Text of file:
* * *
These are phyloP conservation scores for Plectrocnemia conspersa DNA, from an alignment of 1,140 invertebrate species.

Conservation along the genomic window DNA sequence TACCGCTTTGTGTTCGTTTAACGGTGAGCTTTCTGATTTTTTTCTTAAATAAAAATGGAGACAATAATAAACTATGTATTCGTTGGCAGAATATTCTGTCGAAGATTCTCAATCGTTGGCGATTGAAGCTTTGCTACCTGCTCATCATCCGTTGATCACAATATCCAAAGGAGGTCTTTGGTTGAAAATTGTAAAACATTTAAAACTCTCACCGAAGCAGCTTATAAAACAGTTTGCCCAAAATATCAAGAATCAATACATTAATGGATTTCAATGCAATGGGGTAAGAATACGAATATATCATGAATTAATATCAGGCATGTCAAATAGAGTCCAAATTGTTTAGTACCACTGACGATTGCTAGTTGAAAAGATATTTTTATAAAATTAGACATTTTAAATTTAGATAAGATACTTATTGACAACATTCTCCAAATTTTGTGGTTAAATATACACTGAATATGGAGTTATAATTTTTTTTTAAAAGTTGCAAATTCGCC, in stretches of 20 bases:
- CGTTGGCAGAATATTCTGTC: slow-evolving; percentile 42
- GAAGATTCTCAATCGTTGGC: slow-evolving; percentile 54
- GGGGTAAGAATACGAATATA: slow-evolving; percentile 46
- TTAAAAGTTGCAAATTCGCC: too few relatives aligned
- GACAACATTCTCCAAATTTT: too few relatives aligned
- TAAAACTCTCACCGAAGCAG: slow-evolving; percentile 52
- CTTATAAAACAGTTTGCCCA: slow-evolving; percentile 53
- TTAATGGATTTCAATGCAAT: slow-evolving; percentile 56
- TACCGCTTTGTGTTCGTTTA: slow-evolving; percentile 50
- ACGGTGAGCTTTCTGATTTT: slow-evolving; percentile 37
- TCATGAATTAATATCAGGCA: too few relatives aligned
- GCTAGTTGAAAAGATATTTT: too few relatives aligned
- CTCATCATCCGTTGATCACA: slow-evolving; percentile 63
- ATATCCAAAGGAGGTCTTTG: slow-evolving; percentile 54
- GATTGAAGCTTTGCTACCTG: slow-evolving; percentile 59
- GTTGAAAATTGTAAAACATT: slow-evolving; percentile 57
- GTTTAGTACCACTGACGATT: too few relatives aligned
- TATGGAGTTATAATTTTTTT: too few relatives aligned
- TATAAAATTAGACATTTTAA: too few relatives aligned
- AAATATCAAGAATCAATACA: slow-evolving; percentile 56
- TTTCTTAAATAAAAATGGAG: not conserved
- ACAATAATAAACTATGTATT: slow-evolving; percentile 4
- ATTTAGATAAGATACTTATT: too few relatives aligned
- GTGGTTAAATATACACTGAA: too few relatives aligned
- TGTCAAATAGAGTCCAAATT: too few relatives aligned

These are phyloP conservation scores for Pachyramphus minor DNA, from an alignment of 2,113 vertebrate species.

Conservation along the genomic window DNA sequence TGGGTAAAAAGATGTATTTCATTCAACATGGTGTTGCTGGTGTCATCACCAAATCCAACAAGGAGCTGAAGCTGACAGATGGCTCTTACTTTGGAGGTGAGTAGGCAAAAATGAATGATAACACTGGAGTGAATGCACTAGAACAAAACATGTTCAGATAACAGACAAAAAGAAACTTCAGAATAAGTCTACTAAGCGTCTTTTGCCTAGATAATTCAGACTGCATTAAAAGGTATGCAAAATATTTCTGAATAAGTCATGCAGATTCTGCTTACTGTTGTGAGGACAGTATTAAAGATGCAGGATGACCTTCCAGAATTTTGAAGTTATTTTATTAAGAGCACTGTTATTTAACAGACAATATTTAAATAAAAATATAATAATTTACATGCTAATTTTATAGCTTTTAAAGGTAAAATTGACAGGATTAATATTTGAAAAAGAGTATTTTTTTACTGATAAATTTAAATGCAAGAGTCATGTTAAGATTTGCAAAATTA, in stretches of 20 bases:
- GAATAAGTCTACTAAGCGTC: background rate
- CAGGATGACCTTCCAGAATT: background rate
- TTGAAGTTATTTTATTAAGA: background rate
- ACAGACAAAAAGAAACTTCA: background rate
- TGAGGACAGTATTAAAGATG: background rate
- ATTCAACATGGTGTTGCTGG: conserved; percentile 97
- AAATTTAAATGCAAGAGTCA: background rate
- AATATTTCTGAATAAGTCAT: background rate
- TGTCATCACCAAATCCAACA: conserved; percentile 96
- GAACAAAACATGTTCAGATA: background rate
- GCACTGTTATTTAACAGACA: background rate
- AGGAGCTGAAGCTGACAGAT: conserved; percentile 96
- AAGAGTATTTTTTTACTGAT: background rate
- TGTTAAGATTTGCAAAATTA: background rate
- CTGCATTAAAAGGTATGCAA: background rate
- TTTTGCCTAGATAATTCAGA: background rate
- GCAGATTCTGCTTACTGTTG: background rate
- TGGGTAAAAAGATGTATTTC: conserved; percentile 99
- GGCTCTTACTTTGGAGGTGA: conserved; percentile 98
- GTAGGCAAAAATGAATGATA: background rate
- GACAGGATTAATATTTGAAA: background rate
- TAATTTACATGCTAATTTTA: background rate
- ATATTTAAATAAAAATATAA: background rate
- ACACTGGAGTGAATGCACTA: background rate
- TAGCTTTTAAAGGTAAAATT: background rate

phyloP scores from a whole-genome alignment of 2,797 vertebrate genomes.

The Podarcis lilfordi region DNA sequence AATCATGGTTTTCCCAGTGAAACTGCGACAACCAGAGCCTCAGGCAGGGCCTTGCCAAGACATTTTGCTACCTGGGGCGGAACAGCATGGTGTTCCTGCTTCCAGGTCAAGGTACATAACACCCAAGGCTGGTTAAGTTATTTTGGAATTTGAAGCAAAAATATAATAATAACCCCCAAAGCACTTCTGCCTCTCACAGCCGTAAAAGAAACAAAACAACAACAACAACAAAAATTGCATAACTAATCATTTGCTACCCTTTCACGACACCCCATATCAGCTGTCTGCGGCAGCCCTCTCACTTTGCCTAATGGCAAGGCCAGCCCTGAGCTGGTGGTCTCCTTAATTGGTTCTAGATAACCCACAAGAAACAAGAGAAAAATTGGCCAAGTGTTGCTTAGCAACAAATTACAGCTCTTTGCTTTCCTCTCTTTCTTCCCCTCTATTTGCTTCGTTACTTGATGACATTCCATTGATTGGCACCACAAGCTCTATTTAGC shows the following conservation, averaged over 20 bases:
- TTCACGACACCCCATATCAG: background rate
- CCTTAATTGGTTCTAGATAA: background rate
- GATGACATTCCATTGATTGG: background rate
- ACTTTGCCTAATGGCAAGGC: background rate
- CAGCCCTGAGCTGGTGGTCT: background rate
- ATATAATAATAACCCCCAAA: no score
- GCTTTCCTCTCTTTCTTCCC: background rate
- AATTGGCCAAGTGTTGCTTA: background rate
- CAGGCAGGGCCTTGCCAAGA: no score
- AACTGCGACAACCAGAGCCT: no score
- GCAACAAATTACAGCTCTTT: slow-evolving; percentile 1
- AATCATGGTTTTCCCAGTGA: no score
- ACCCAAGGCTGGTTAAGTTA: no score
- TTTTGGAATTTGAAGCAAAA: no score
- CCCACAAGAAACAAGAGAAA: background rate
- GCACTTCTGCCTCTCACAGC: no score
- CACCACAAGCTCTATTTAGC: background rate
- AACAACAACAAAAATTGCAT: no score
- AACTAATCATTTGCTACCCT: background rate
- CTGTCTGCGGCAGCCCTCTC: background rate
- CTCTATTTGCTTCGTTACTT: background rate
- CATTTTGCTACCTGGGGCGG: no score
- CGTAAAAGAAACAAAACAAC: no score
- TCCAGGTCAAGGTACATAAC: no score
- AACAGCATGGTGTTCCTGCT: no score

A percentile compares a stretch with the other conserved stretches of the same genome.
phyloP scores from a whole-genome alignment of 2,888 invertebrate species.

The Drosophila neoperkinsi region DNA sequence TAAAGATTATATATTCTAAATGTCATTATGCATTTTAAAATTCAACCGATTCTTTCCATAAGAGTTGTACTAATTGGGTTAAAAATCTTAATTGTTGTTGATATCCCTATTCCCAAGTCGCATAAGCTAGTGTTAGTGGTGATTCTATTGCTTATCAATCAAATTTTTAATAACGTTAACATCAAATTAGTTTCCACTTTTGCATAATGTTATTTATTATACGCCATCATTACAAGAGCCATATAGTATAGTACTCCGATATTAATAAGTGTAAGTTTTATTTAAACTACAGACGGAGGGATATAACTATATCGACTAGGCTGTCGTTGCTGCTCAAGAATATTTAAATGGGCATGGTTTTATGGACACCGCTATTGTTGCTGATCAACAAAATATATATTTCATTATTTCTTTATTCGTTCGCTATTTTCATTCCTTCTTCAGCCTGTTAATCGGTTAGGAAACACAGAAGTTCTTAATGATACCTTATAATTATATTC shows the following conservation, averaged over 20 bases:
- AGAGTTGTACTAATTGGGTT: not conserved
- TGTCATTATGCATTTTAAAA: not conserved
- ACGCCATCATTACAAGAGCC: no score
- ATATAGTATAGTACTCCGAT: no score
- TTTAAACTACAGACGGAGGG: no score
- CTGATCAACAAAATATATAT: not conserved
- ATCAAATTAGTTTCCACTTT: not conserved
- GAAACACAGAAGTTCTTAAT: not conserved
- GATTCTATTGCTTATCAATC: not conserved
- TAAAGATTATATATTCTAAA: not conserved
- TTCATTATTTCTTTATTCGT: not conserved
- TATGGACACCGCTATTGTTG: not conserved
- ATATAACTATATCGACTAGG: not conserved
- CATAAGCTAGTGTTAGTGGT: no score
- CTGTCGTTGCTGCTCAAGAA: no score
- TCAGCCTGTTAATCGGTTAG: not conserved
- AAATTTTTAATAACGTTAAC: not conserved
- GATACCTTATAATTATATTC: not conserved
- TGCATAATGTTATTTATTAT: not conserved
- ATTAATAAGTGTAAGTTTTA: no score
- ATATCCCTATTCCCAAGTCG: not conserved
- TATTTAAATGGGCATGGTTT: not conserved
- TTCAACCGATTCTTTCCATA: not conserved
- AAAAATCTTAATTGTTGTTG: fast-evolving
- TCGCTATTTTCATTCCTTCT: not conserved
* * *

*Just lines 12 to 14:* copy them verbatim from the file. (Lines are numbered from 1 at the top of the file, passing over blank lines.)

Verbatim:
- ACGGTGAGCTTTCTGATTTT: slow-evolving; percentile 37
- TCATGAATTAATATCAGGCA: too few relatives aligned
- GCTAGTTGAAAAGATATTTT: too few relatives aligned